I had never heard of the term cribbing before and it was fascinating to see it in action. During our final exercises, we were required to lift a dumpster off a “person”. Typically, cribbing is 4×4 cut to approx. 24″. However, in an emergency – any wood will do. Worst case scenario – you can even use fencing, etc. However, in most neighborhoods, there will be loose lumber at several persons home.


We started by watching firemen show us proper technique. You need to look at what you are lifting to decide how it’s best to raise the object. It’s important to have 3 points of contact, in order for whatever you are lifting to have stability (otherwise, it may topple/collapse and hurt someone else). You use the 4×4 to create tiers that will be able to fit under whatever needs to be lifted. You use pieces of 4×4 cut in a diagonal (large shims) to wedge under. It’s important to take the time to make sure your cribbing is correct. You want to make sure that none of the wood used in cribbing is askew or not directly on top of the one before it. Take the time to line up all the wood pieces properly. It may seem like you should hurry, but you need to ensure that your cribbing will not fall and cause further injury.

The best tool for lifting to use is a 50″ crowbar. You create cribbing for the crowbar so that you can have enough leverage to lift a heavy object. You may have to continue building cribbing to have enough leverage to get a person out safely and have enough clearance to do so. In our practice, we raised the dumpster about 2 feet off the ground and had to rebuild our cribbing twice. You must have constant communication with your team. You may not be able to see the entire area or who is moving/lifting what. You need to be aware of the situation because it is easy for a heavy item to become unbalanced during the course of a lift. It was amazing how easy it was to lift the dumpster by using cribbing. Even I could easily do it!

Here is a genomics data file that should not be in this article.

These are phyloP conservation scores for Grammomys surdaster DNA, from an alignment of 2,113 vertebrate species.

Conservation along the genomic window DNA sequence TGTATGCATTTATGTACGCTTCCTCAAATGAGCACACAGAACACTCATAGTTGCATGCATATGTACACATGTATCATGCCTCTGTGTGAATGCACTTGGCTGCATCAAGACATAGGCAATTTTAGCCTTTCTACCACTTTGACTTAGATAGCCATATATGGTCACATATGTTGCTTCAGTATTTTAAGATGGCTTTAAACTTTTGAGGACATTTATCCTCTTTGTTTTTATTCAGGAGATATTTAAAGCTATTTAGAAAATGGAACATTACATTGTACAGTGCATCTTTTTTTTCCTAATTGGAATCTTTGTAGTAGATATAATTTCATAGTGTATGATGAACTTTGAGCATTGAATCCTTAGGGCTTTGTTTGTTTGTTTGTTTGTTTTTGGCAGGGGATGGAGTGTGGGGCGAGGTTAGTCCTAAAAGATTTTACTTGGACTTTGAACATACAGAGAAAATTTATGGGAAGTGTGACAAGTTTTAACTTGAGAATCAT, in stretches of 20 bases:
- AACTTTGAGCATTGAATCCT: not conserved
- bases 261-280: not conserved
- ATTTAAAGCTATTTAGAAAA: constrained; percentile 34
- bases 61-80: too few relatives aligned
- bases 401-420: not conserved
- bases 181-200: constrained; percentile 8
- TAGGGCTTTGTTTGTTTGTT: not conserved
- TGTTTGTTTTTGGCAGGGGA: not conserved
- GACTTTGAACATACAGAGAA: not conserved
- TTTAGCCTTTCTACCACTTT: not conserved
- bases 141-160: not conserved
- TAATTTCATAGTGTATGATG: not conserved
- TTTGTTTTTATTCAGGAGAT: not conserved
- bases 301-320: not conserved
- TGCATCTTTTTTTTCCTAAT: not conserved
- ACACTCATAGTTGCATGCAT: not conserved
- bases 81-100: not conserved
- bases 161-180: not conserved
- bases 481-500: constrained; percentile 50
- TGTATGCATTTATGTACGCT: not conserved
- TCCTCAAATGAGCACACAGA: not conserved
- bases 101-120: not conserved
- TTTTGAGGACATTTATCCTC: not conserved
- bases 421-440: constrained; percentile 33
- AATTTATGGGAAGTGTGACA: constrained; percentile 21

Every class brought so much new information and practical application. There is quite a bit that I learned that I didn’t mention in this post and I must admit that I’m still processing all the information that I have learned. The amazing thing is that CERT classes are usually free! This is vital information that could save your life.

The extra cool thing is that I got issued a hard hat, vest and am certified as a CERT member. This means that I am registered as a Disaster Service Worker (DSW) and am provided the same privileges as such, as long as I work within the scope of what I have been requested/trained to do.

For me, being a CERT member gives me that added comfort of knowing I’m a little better prepared. I did this for myself and my family. CERT reminds us that your safety is #1 and your family’s is #2. If you or your family is not safe, you will not be able to help others (you will be distracted, unfocused, etc). Now, I have more tools to try to keep my family safe and this will help me sleep better at night.


My graduating CERT class (I’m in the bottom row, middle)